For many years, valley residents once resorted to speculation regarding the economic impact from Mexico on Rio Grande Valley business.
Today… results are in from the first ever cross border study that shows exact figures on consumer insights.
Over the past few months, the first Nielsen cross border study was conducted to find the economic impact Mexico has on towns along the Rio Grande Valley. It began in fall of 2015. Thousands were contacted both by phone and in person. The results have been known since march, but today members of the public got the first glimpse.
Mike Gonzales, Executive Director of United Brownsville, says, “When you look at the true market size here, as far as the Hispanic market, we’re actually on par with Chicago, Phoenix and San Antonio. It’s a much larger market and with this data we’re able to sell that as one large market.”
Among the data, leisure is one of the most common reasons tourists come to the valley. Brownsville was determined to be the most frequented city by visitors.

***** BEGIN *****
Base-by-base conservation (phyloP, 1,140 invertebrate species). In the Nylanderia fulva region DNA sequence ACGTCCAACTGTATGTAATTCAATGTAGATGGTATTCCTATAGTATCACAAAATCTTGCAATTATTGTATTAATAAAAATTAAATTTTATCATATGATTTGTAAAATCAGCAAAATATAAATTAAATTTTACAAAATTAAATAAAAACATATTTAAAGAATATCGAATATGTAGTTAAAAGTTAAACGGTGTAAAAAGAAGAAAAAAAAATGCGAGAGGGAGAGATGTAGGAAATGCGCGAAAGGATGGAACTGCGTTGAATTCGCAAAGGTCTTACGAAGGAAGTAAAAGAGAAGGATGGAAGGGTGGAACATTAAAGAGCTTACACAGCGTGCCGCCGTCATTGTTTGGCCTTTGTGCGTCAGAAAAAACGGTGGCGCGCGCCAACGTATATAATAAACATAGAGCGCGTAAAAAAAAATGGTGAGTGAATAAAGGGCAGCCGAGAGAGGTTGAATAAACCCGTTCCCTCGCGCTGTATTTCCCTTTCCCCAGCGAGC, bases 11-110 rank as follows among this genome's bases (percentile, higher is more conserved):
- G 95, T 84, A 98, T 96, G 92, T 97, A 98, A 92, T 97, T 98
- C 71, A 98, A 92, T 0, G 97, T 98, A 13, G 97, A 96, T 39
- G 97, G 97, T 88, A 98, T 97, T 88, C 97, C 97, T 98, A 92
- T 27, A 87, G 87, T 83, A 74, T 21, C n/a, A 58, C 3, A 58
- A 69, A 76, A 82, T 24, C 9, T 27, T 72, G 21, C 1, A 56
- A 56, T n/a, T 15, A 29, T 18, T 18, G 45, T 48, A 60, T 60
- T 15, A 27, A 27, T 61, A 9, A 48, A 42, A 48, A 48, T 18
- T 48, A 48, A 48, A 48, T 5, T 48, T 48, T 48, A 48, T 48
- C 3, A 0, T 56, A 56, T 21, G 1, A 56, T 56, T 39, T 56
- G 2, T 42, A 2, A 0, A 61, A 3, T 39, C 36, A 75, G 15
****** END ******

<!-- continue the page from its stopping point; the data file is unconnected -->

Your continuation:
Mayor of Brownsville, Tony Martinez, says, “I think the opportunities are there. And now it is just a matter of us… if you ever had a doubt, now you’ve got statistics.”
Some say that the data from this study is reassuring enough to build concrete strategies around.
Valley Day and Night Clinic Marketing Representative Elizabeth Charles says, “It’s awesome to know the demographics of who’s coming in and where they’re spending their money. That way we know where to invest our money and our marketing efforts.”
For some, this information was common knowledge for generations, others are proud that there is now real scientific data that can be implemented.
Brownsville Chamber of Commerce President and CEO Melinda Rodriguez said, “When you combine the two regions, the U.S. Border and the Mexican border, from Reynosa to Matamoros, and from Brownsville to Mission, we become the fifth largest MSA in the United States, not far from Los Angeles.”
Some argue that the key to benefit from this data is to have the entire valley cooperating towards a common economic goal.
For more information on the 115 thousand dollar study, or would like specific data you can partners involved in the study.
Cameron County Partners include:
City of Brownsville, Brownsville Community Improvement Corporation, Brownsville Chamber of Commerce, Harlingen Economic Development Corporation, Brownsville Economic Development Council, Harlingen Convention & Visitors Bureau, and United Brownsville.